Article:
4.   In Bonner v. City of Prichard, we adopted as binding precedent all decisions of the former Fifth Circuit handed down before October 1, 1981. 661 F.2d 1206, 1209 (11th Cir. 1981) (en banc).

5.   Circuits around the country have agreed with us on this point. See, e.g., Casanova v. Dubois, 304 F.3d 75, 80 (1st Cir. 2002) (“The advance payment of a filing fee is generally not a jurisdictional prerequisite to a lawsuit.”).

6.   We note, however, that this is not a two-way street. Though a court can dismiss a case on the merits even when the prisoner has three strikes and fails to pay the filing fee, the court cannot let a case proceed on those facts. See Dupree, 284 F.3d at 1236. As we held in Dupree, the court must dismiss those cases without prejudice. See id.

7.   Our interpretation also tracks recent Supreme Court precedent holding that similar PLRA provisions are non-jurisdictional. See Woodford v. Ngo, 548 U.S. 81, 88–89, 101, 126 S.Ct. 2378, 165 L.Ed.2d 368 (2006) (holding that “the PLRA exhaustion requirement is not jurisdictional,” even though it states that “[n]o action shall be brought with respect to prison conditions under section 1983 ․ by a prisoner ․ until such administrative remedies as are available are exhausted” (emphasis removed)).

8.   We also review a district court's sua sponte dismissal of a complaint as frivolous for abuse of discretion. Miller v. Donald, 541 F.3d 1091, 1100 (11th Cir. 2008). Though the district court seemed to dismiss White's claims both as frivolous and for failure to state a claim, we need not address which standard applies, because White's claims fail under even the heightened de novo standard.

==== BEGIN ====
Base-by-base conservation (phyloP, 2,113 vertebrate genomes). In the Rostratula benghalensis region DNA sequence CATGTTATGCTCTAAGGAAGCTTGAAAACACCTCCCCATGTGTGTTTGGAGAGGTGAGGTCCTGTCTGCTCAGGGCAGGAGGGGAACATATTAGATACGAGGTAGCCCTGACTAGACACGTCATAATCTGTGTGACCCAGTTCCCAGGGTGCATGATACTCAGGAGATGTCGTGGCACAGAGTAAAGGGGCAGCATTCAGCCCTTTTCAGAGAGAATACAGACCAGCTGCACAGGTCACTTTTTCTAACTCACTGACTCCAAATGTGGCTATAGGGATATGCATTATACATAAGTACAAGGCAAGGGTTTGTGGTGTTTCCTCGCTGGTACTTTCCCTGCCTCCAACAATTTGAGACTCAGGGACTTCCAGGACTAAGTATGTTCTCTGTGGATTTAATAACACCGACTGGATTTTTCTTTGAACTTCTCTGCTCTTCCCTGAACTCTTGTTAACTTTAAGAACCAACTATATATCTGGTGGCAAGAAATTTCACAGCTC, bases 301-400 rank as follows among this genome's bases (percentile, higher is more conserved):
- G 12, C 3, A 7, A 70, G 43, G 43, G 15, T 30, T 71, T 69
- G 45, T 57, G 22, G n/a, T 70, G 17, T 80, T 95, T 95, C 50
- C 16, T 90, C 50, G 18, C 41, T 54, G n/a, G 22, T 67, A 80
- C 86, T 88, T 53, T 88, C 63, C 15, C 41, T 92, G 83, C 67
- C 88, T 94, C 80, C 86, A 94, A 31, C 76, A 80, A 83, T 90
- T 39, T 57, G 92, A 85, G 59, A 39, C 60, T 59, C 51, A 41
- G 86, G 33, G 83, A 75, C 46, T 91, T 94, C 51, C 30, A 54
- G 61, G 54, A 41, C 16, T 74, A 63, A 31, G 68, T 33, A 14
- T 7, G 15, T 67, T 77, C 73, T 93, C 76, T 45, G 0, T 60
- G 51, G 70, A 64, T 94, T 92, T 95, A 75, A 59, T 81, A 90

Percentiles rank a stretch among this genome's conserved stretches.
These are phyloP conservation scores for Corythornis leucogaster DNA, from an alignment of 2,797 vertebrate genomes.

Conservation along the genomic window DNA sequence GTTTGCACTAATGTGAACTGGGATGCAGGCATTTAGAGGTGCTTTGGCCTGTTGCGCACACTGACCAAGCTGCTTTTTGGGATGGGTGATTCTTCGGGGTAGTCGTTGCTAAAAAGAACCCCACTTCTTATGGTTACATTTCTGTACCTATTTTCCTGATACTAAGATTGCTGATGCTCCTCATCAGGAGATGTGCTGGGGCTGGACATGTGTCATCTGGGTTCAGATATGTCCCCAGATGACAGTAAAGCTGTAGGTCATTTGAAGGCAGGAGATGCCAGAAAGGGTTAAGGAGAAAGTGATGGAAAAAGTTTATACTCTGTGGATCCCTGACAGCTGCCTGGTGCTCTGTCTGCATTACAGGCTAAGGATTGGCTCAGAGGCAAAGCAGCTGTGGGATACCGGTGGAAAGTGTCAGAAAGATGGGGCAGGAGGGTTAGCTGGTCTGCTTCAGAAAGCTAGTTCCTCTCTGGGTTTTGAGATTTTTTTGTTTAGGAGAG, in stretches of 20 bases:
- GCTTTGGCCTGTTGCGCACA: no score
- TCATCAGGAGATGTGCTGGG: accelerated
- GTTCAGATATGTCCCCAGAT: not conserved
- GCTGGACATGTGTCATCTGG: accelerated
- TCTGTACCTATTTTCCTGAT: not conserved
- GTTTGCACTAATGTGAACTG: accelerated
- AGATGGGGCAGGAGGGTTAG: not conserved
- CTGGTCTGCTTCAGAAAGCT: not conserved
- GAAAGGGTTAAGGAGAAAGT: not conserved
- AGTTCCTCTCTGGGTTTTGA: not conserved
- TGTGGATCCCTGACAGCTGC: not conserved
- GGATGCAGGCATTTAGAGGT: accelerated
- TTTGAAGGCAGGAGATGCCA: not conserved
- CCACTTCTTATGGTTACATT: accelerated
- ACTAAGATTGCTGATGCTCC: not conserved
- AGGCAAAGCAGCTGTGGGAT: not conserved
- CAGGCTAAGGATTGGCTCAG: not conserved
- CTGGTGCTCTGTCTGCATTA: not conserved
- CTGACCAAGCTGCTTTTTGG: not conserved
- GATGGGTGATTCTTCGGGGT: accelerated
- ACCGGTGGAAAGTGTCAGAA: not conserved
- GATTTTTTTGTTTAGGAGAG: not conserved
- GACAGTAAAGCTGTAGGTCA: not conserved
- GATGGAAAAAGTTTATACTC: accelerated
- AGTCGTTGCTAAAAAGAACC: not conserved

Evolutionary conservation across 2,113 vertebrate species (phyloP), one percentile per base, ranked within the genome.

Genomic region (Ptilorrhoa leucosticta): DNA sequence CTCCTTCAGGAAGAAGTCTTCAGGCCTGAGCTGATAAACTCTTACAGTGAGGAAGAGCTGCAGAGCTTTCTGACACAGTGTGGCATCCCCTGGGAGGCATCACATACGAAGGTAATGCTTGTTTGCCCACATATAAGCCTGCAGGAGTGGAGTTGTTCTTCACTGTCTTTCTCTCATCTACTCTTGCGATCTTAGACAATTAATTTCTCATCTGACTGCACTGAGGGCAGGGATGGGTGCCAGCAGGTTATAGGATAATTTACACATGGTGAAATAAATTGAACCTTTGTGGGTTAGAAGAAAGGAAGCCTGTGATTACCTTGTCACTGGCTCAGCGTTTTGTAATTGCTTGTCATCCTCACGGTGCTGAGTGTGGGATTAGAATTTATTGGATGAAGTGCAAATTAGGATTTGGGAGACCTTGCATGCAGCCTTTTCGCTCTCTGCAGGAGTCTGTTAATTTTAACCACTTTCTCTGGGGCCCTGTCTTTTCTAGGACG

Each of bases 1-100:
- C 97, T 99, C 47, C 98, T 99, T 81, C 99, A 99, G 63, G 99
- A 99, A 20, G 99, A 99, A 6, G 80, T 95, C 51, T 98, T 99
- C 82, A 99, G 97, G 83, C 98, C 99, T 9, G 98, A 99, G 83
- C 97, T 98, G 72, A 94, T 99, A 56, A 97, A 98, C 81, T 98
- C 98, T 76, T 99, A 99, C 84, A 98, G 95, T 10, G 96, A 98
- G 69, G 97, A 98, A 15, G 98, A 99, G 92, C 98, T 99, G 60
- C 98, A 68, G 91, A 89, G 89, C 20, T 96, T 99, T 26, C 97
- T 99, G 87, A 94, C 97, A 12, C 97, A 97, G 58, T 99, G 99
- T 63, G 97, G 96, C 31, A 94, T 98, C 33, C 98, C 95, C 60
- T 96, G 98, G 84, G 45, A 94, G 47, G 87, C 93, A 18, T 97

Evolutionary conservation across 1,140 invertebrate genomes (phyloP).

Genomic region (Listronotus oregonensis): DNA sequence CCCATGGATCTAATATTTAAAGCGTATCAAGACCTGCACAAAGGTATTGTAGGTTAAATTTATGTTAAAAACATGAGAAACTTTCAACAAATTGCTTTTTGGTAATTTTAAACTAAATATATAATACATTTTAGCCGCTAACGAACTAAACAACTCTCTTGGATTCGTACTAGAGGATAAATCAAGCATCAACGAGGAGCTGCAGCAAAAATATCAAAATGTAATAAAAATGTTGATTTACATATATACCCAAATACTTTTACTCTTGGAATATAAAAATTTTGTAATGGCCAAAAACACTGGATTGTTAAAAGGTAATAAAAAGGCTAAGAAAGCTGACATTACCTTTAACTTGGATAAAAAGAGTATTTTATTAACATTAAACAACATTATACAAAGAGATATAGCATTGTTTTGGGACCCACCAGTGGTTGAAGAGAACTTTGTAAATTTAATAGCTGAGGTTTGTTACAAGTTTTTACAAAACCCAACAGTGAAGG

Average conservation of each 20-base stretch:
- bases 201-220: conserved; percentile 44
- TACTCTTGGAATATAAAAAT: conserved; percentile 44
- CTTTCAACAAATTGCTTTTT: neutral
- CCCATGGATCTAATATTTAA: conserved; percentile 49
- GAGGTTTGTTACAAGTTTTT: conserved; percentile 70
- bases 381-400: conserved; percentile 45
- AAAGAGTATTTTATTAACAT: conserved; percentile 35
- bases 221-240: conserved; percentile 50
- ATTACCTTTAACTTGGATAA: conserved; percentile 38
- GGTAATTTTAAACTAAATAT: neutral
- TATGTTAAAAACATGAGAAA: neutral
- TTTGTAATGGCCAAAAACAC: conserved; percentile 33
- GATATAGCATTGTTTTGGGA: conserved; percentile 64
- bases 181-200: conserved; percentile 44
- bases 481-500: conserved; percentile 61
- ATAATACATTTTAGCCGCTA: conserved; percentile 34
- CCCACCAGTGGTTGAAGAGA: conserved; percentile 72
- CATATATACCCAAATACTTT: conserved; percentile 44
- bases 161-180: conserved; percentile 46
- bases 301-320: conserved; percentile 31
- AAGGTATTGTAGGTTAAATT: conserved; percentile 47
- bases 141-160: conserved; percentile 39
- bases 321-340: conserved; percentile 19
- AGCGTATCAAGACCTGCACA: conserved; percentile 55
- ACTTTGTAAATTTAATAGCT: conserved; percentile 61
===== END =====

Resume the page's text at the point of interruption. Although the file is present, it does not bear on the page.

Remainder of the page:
9.   The district court seemed to construe some of White's claims as 42 U.S.C. § 1983 claims. As the complaint is not a model of clarity, this was a fair construction. But we think it better to analyze the complaint under the claims as White alleged them, and we exercise our authority to affirm the district court's decision on any grounds supported in the record. See Kernel Records Oy v. Mosley, 694 F.3d 1294, 1309 (11th Cir. 2012).

WILSON, Circuit Judge: